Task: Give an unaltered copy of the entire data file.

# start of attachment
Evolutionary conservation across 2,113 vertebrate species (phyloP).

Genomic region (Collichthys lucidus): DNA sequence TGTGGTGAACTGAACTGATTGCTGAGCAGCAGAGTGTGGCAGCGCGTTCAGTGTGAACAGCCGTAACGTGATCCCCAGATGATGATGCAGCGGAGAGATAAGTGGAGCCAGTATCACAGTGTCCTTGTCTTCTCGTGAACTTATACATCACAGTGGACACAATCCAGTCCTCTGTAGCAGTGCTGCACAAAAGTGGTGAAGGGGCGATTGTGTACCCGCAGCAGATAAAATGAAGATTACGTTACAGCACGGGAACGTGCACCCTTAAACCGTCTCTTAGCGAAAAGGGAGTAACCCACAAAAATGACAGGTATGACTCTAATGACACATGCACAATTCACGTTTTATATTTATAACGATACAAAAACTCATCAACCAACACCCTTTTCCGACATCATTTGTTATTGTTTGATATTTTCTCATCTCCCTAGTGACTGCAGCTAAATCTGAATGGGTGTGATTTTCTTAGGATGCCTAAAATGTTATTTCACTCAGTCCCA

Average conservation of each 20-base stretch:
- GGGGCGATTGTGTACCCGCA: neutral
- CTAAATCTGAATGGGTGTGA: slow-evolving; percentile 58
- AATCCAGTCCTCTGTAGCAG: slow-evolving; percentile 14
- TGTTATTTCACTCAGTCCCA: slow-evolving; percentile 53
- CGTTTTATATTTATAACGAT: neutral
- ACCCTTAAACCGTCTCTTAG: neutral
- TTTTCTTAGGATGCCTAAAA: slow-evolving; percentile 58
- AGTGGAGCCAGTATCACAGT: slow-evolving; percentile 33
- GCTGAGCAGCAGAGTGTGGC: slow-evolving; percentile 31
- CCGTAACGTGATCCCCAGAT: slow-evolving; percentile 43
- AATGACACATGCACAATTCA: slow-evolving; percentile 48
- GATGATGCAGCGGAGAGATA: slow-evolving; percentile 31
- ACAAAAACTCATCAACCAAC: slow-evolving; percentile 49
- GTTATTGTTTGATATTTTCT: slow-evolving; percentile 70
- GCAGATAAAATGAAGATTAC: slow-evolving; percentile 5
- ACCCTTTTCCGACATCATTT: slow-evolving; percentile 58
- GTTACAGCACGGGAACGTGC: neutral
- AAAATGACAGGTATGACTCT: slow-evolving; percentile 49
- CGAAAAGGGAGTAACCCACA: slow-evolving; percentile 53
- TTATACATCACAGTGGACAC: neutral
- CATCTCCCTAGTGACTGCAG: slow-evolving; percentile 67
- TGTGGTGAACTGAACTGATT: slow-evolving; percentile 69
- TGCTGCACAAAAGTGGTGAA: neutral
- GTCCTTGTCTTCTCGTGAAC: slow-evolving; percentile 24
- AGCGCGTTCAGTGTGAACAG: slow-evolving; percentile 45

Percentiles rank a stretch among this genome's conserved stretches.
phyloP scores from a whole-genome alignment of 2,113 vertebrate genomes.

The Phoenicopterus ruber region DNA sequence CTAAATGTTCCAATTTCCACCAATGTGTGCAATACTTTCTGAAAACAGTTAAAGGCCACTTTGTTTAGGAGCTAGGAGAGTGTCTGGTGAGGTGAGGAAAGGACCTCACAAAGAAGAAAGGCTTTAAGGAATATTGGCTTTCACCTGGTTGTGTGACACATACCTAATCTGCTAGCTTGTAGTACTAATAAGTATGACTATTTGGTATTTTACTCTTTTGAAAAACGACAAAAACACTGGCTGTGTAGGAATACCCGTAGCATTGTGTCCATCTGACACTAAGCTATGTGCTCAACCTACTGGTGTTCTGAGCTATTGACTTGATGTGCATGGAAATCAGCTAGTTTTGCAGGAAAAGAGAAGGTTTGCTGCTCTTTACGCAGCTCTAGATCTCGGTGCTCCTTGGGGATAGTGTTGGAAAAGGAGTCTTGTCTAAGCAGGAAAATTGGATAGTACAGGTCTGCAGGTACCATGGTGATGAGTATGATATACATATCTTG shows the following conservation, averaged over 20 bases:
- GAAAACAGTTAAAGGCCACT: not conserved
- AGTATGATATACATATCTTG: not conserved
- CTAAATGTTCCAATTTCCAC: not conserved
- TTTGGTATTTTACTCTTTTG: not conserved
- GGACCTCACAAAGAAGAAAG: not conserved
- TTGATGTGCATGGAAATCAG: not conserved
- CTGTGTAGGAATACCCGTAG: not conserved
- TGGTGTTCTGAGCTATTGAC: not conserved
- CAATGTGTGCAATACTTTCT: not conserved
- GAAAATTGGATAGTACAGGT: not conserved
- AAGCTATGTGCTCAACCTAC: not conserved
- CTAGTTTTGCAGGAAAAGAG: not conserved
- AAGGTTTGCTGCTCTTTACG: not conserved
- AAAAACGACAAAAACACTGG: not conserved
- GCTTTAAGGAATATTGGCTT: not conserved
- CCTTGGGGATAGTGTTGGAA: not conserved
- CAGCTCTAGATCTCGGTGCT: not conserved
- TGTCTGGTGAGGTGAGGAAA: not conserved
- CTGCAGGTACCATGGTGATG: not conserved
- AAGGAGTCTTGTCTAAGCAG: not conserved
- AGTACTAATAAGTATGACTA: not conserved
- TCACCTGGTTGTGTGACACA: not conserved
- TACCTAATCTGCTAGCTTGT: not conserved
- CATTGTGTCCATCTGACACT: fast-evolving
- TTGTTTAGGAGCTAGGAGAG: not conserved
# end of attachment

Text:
Evolutionary conservation across 2,113 vertebrate species (phyloP).

Genomic region (Collichthys lucidus): DNA sequence TGTGGTGAACTGAACTGATTGCTGAGCAGCAGAGTGTGGCAGCGCGTTCAGTGTGAACAGCCGTAACGTGATCCCCAGATGATGATGCAGCGGAGAGATAAGTGGAGCCAGTATCACAGTGTCCTTGTCTTCTCGTGAACTTATACATCACAGTGGACACAATCCAGTCCTCTGTAGCAGTGCTGCACAAAAGTGGTGAAGGGGCGATTGTGTACCCGCAGCAGATAAAATGAAGATTACGTTACAGCACGGGAACGTGCACCCTTAAACCGTCTCTTAGCGAAAAGGGAGTAACCCACAAAAATGACAGGTATGACTCTAATGACACATGCACAATTCACGTTTTATATTTATAACGATACAAAAACTCATCAACCAACACCCTTTTCCGACATCATTTGTTATTGTTTGATATTTTCTCATCTCCCTAGTGACTGCAGCTAAATCTGAATGGGTGTGATTTTCTTAGGATGCCTAAAATGTTATTTCACTCAGTCCCA

Average conservation of each 20-base stretch:
- GGGGCGATTGTGTACCCGCA: neutral
- CTAAATCTGAATGGGTGTGA: slow-evolving; percentile 58
- AATCCAGTCCTCTGTAGCAG: slow-evolving; percentile 14
- TGTTATTTCACTCAGTCCCA: slow-evolving; percentile 53
- CGTTTTATATTTATAACGAT: neutral
- ACCCTTAAACCGTCTCTTAG: neutral
- TTTTCTTAGGATGCCTAAAA: slow-evolving; percentile 58
- AGTGGAGCCAGTATCACAGT: slow-evolving; percentile 33
- GCTGAGCAGCAGAGTGTGGC: slow-evolving; percentile 31
- CCGTAACGTGATCCCCAGAT: slow-evolving; percentile 43
- AATGACACATGCACAATTCA: slow-evolving; percentile 48
- GATGATGCAGCGGAGAGATA: slow-evolving; percentile 31
- ACAAAAACTCATCAACCAAC: slow-evolving; percentile 49
- GTTATTGTTTGATATTTTCT: slow-evolving; percentile 70
- GCAGATAAAATGAAGATTAC: slow-evolving; percentile 5
- ACCCTTTTCCGACATCATTT: slow-evolving; percentile 58
- GTTACAGCACGGGAACGTGC: neutral
- AAAATGACAGGTATGACTCT: slow-evolving; percentile 49
- CGAAAAGGGAGTAACCCACA: slow-evolving; percentile 53
- TTATACATCACAGTGGACAC: neutral
- CATCTCCCTAGTGACTGCAG: slow-evolving; percentile 67
- TGTGGTGAACTGAACTGATT: slow-evolving; percentile 69
- TGCTGCACAAAAGTGGTGAA: neutral
- GTCCTTGTCTTCTCGTGAAC: slow-evolving; percentile 24
- AGCGCGTTCAGTGTGAACAG: slow-evolving; percentile 45

Percentiles rank a stretch among this genome's conserved stretches.
phyloP scores from a whole-genome alignment of 2,113 vertebrate genomes.

The Phoenicopterus ruber region DNA sequence CTAAATGTTCCAATTTCCACCAATGTGTGCAATACTTTCTGAAAACAGTTAAAGGCCACTTTGTTTAGGAGCTAGGAGAGTGTCTGGTGAGGTGAGGAAAGGACCTCACAAAGAAGAAAGGCTTTAAGGAATATTGGCTTTCACCTGGTTGTGTGACACATACCTAATCTGCTAGCTTGTAGTACTAATAAGTATGACTATTTGGTATTTTACTCTTTTGAAAAACGACAAAAACACTGGCTGTGTAGGAATACCCGTAGCATTGTGTCCATCTGACACTAAGCTATGTGCTCAACCTACTGGTGTTCTGAGCTATTGACTTGATGTGCATGGAAATCAGCTAGTTTTGCAGGAAAAGAGAAGGTTTGCTGCTCTTTACGCAGCTCTAGATCTCGGTGCTCCTTGGGGATAGTGTTGGAAAAGGAGTCTTGTCTAAGCAGGAAAATTGGATAGTACAGGTCTGCAGGTACCATGGTGATGAGTATGATATACATATCTTG shows the following conservation, averaged over 20 bases:
- GAAAACAGTTAAAGGCCACT: not conserved
- AGTATGATATACATATCTTG: not conserved
- CTAAATGTTCCAATTTCCAC: not conserved
- TTTGGTATTTTACTCTTTTG: not conserved
- GGACCTCACAAAGAAGAAAG: not conserved
- TTGATGTGCATGGAAATCAG: not conserved
- CTGTGTAGGAATACCCGTAG: not conserved
- TGGTGTTCTGAGCTATTGAC: not conserved
- CAATGTGTGCAATACTTTCT: not conserved
- GAAAATTGGATAGTACAGGT: not conserved
- AAGCTATGTGCTCAACCTAC: not conserved
- CTAGTTTTGCAGGAAAAGAG: not conserved
- AAGGTTTGCTGCTCTTTACG: not conserved
- AAAAACGACAAAAACACTGG: not conserved
- GCTTTAAGGAATATTGGCTT: not conserved
- CCTTGGGGATAGTGTTGGAA: not conserved
- CAGCTCTAGATCTCGGTGCT: not conserved
- TGTCTGGTGAGGTGAGGAAA: not conserved
- CTGCAGGTACCATGGTGATG: not conserved
- AAGGAGTCTTGTCTAAGCAG: not conserved
- AGTACTAATAAGTATGACTA: not conserved
- TCACCTGGTTGTGTGACACA: not conserved
- TACCTAATCTGCTAGCTTGT: not conserved
- CATTGTGTCCATCTGACACT: fast-evolving
- TTGTTTAGGAGCTAGGAGAG: not conserved